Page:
We present Tangible-Tango, a system which enables users to fabricate new tangibles and their equivalent 3D virtual models. Thus the cognitive load required to understand and interact with virtual models is reduced. Users build new models by iteratively creating and assembling physical models. Each physical model has an associated virtual model. The new models, both virtual and tangible, can be iteratively re-used in the system. This iterative fabrication of tangibles and their virtual partners is the key contribution of Tangible-Tango. Our user study found that all participants efficiently produced the desired results, regardless of their background. This indicates the system is easy to learn and takes us one step closer to melding tangible and virtual 3D representations.
Interactive Visualisation for Surface Proximity Monitoring BIBAHTMLPDF 41-50
  D. F. Marshall; H. J. Gardner; B. H. Thomas
We consider tasks that require users to be aware of the proximity of two 3D surfaces and where one or both of these surfaces is changing over time. We consider situations where users need to quickly and accurately assess when and where the two surfaces approach each other and eventually intersect. Because occlusion in 3D visualisations remains an issue in the perception of such data, a complete, simultaneous perception of the proximity of two such surfaces could be helpful. We propose and implement a new, interactive, visualisation technique, "Proximity Map Projection" (PMP), to provide this assistance to users and describe a user study to investigate the effectiveness of PMP in a static scenario. This study found that PMP enabled faster and more accurate identification of regions of nearest proximity and greatest protrusion. As well as affirming the potential benefits of PMP, this study motivates several areas of further investigation of the technique.
Getting to Grips with Economic Sustainability: A Case Study in Human Computation Through Movement BIBAHTMLPDF 51-60
  R. McAdam
The field of human computation creates novel user interfaces in order to leverage human capabilities to help solve problems that are difficult to solve using conventional computational techniques alone. One human capability that has received limited attention from the human computation community to date is human motor learning and control. In previous work the authors have developed a technique known as Continuous Interactive Simulation in which our natural ability to explore and master movement in novel physical situations is used to help solve problems concerning the control of nonlinear dynamical systems. The technique allows human motor learning capabilities to be applied to two broad classes of problem: strategy discovery and strategy refinement. This paper draws this work together in a complete case study that illustrates the application of the technique to a nonlinear model of economic growth and environmental sustainability. The results of the case study reveal new policy strategies that extend previous work on this model. Finally, the approach is reviewed in terms of its relation to the broader field of human computation in order to suggest potential paths for wider deployment and future research.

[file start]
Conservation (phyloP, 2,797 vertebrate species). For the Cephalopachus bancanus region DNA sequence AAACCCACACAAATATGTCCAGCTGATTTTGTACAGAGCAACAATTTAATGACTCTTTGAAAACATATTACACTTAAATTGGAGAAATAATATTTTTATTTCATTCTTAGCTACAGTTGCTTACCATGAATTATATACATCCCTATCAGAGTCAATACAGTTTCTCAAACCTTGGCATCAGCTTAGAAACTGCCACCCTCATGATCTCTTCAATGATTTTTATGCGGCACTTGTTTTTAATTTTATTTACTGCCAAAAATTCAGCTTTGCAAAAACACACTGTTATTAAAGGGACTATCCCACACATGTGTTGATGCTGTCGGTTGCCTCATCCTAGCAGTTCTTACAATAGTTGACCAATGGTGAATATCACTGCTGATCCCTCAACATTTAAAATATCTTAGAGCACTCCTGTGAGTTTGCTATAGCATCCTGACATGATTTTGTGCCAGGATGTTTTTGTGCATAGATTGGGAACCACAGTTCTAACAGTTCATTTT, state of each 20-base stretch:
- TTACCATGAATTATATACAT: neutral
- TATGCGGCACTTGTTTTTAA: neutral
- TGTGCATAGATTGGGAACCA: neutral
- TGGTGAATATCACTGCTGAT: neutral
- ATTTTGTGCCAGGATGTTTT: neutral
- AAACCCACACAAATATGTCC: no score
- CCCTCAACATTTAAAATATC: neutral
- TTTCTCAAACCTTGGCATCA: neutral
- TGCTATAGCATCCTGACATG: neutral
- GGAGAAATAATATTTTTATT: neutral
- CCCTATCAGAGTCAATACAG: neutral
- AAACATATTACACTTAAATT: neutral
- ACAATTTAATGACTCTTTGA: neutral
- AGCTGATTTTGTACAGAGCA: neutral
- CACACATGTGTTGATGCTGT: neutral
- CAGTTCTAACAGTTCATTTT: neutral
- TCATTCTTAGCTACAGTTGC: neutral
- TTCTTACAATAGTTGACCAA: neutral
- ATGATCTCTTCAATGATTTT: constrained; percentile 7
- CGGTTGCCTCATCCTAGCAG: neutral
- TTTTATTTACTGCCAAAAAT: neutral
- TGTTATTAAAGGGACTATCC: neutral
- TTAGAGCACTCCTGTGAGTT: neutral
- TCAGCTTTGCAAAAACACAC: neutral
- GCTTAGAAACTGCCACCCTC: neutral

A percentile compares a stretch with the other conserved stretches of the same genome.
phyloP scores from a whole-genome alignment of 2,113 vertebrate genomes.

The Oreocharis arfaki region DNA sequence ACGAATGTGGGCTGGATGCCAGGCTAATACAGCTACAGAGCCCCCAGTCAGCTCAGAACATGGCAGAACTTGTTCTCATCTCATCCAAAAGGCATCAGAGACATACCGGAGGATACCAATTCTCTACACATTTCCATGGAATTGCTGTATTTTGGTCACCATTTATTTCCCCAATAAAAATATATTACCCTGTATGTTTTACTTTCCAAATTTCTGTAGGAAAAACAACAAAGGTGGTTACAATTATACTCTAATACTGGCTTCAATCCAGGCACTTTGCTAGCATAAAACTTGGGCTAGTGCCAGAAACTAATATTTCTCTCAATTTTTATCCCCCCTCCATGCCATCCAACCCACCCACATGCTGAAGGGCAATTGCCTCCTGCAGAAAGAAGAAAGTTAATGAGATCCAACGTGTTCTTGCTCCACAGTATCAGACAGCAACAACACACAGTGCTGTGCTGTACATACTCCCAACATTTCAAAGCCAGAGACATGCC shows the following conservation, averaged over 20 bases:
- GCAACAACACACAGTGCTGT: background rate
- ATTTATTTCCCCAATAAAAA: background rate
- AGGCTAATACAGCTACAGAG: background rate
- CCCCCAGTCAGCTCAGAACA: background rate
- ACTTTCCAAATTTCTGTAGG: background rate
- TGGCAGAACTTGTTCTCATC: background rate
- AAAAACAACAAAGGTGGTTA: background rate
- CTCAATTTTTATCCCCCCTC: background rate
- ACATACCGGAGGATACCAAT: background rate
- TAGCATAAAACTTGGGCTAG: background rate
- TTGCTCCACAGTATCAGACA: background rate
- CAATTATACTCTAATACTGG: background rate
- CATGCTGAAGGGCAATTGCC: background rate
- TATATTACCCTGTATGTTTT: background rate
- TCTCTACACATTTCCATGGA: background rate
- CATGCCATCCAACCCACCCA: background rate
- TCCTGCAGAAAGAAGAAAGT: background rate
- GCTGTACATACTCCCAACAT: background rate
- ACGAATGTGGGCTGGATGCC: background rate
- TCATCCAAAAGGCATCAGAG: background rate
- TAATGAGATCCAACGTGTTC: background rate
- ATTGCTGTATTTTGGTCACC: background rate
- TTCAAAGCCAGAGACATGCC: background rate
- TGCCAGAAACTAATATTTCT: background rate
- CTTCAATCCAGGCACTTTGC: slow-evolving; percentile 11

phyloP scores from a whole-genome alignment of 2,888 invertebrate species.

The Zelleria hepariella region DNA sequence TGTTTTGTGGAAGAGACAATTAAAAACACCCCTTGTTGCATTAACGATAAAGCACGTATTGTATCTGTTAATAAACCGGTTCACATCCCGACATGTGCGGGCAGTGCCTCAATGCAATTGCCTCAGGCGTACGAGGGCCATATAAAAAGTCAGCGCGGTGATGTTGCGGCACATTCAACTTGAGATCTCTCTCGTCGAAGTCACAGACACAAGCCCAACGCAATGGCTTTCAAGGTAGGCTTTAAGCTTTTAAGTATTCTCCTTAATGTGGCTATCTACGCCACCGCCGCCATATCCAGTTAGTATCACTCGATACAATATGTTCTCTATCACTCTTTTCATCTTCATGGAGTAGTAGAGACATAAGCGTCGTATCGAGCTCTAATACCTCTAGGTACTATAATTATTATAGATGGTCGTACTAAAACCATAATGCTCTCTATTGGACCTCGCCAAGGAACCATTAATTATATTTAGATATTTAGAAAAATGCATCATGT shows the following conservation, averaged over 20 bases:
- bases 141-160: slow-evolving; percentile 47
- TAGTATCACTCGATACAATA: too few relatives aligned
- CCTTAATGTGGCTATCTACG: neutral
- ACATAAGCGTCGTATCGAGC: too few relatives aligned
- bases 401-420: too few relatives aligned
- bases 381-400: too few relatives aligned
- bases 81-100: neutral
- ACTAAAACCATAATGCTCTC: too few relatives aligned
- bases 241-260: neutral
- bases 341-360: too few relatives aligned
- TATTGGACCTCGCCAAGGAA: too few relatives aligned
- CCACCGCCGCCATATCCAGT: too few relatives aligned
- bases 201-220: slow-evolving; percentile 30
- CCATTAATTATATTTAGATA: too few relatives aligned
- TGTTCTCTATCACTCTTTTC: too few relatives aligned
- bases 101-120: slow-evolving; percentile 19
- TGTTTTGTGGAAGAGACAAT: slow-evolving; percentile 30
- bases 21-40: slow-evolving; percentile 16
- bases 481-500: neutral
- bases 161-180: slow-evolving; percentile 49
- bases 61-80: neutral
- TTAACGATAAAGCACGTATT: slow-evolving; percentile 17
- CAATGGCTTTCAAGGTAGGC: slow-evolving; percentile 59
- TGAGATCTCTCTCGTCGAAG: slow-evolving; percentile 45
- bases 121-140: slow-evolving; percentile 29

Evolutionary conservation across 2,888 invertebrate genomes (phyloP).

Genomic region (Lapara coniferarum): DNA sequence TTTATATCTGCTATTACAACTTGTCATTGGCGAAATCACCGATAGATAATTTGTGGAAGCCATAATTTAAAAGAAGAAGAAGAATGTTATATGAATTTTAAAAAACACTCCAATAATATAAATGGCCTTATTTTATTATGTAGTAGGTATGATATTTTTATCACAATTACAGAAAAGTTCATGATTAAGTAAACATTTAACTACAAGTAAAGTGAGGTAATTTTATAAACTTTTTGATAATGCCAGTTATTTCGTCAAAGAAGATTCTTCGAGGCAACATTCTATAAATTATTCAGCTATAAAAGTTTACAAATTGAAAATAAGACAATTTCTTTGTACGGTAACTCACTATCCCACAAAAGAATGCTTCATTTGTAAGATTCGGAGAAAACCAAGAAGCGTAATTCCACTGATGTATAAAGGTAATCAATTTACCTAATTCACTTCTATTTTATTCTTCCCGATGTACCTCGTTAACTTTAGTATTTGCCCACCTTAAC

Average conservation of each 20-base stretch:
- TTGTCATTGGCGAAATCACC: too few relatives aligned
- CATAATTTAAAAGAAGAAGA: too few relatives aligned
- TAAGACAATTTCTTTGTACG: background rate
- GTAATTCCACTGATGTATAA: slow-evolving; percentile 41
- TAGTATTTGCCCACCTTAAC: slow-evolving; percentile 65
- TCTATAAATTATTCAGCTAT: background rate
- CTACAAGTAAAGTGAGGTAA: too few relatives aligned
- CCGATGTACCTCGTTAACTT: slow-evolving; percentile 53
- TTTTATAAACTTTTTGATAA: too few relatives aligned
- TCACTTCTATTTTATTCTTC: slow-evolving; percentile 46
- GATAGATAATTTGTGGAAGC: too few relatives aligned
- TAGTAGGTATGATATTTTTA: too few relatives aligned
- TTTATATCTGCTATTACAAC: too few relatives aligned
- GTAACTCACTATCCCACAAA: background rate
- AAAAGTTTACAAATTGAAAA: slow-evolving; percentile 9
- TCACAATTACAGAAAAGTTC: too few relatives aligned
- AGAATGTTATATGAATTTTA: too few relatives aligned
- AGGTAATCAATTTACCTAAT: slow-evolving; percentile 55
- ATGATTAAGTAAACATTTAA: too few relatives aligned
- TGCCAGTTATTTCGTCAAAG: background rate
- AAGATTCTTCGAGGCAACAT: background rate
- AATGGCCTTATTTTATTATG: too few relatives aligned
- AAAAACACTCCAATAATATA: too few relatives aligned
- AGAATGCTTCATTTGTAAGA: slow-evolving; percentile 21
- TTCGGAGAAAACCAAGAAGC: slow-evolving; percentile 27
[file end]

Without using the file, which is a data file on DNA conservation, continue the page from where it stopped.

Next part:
Challenges in Virtual Reality Exergame Design BIBAHTMLPDF 61-68
  L. A. Shaw; B. C. Wunsche; C. Lutteroth; S. Marks; R. Callies
Exercise video games have become increasingly popular due to their potential as tools to increase user motivation to exercise. In recent years we have seen an emergence of consumer level interface devices suitable for use in gaming. While past research has indicated that immersion is a factor in exergame effectiveness, there has been little research investigating the use of immersive interface technologies such as head mounted displays for use in exergames. In this paper we identify and discuss five major design challenges associated with the use of immersive technologies in exergaming: motion sickness caused by sensory disconnect when using a head mounted display, reliable bodily motion tracking controls, the health and safety concerns of exercising when using immersive technologies, the selection of an appropriate player perspective, and physical feedback latency. We demonstrate a prototype exergame utilising several affordable immersive gaming devices as a case study in overcoming these challenges. The results of a user study we conducted found that our prototype game was largely successful in overcoming these challenges, although further work would lead to improvement and we were able to identify further issues associated with the use of a head mounted display during exercise.
3D Orientation Aids to Assist Re-Orientation and Reduce Disorientation in Mobile Apps BIB 69-72
  D. Patterson
Assigned Responsibility for Remote Robot Operation BIBAHTMLPDF 73-76
  N. J. Small; G. Mann; K. Lee
The remote control of robots, known as teleoperation, is a non-trivial task, requiring the operator to make decisions based on the information relayed by the robot about its own status as well as its surroundings. This places the operator under significant cognitive load. A solution to this involves sharing this load between the human operator and automated operators. This paper builds on the idea of adjustable autonomy, proposing Assigned Responsibility, a way of clearly delimiting control responsibility over one or more robots between human and automated operators. An architecture for implementing Assigned Responsibility is presented.